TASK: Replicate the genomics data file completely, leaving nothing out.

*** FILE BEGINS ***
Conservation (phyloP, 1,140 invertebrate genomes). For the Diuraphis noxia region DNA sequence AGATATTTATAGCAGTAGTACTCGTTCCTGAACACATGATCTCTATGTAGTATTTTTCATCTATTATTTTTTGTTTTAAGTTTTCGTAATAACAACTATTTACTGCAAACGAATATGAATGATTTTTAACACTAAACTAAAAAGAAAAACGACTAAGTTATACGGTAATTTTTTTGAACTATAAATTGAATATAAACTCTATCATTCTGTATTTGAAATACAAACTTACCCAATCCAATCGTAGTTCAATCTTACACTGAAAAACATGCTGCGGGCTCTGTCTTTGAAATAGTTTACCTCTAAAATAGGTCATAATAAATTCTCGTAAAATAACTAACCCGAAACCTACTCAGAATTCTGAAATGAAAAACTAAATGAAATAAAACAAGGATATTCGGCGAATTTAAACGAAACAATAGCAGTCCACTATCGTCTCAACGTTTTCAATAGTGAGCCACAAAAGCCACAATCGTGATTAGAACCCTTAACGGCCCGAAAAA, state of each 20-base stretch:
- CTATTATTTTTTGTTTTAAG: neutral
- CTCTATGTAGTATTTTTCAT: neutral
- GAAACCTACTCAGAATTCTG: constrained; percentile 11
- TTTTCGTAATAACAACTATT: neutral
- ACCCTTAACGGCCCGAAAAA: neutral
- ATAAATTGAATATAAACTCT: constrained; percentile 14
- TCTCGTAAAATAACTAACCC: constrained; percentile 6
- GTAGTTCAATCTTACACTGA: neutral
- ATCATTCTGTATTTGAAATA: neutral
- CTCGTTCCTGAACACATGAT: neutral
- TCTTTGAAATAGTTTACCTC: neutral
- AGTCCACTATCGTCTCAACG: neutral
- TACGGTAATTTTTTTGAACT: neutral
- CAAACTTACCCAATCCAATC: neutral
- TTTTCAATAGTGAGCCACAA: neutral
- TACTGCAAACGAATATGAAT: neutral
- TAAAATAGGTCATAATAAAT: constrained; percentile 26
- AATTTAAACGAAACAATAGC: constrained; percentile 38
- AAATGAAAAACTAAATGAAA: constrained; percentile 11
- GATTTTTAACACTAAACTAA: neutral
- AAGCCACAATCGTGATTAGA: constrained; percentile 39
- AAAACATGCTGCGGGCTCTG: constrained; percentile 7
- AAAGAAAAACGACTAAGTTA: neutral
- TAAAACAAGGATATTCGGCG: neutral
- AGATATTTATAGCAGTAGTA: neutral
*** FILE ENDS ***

Conservation (phyloP, 1,140 invertebrate genomes). For the Diuraphis noxia region DNA sequence AGATATTTATAGCAGTAGTACTCGTTCCTGAACACATGATCTCTATGTAGTATTTTTCATCTATTATTTTTTGTTTTAAGTTTTCGTAATAACAACTATTTACTGCAAACGAATATGAATGATTTTTAACACTAAACTAAAAAGAAAAACGACTAAGTTATACGGTAATTTTTTTGAACTATAAATTGAATATAAACTCTATCATTCTGTATTTGAAATACAAACTTACCCAATCCAATCGTAGTTCAATCTTACACTGAAAAACATGCTGCGGGCTCTGTCTTTGAAATAGTTTACCTCTAAAATAGGTCATAATAAATTCTCGTAAAATAACTAACCCGAAACCTACTCAGAATTCTGAAATGAAAAACTAAATGAAATAAAACAAGGATATTCGGCGAATTTAAACGAAACAATAGCAGTCCACTATCGTCTCAACGTTTTCAATAGTGAGCCACAAAAGCCACAATCGTGATTAGAACCCTTAACGGCCCGAAAAA, state of each 20-base stretch:
- CTATTATTTTTTGTTTTAAG: neutral
- CTCTATGTAGTATTTTTCAT: neutral
- GAAACCTACTCAGAATTCTG: constrained; percentile 11
- TTTTCGTAATAACAACTATT: neutral
- ACCCTTAACGGCCCGAAAAA: neutral
- ATAAATTGAATATAAACTCT: constrained; percentile 14
- TCTCGTAAAATAACTAACCC: constrained; percentile 6
- GTAGTTCAATCTTACACTGA: neutral
- ATCATTCTGTATTTGAAATA: neutral
- CTCGTTCCTGAACACATGAT: neutral
- TCTTTGAAATAGTTTACCTC: neutral
- AGTCCACTATCGTCTCAACG: neutral
- TACGGTAATTTTTTTGAACT: neutral
- CAAACTTACCCAATCCAATC: neutral
- TTTTCAATAGTGAGCCACAA: neutral
- TACTGCAAACGAATATGAAT: neutral
- TAAAATAGGTCATAATAAAT: constrained; percentile 26
- AATTTAAACGAAACAATAGC: constrained; percentile 38
- AAATGAAAAACTAAATGAAA: constrained; percentile 11
- GATTTTTAACACTAAACTAA: neutral
- AAGCCACAATCGTGATTAGA: constrained; percentile 39
- AAAACATGCTGCGGGCTCTG: constrained; percentile 7
- AAAGAAAAACGACTAAGTTA: neutral
- TAAAACAAGGATATTCGGCG: neutral
- AGATATTTATAGCAGTAGTA: neutral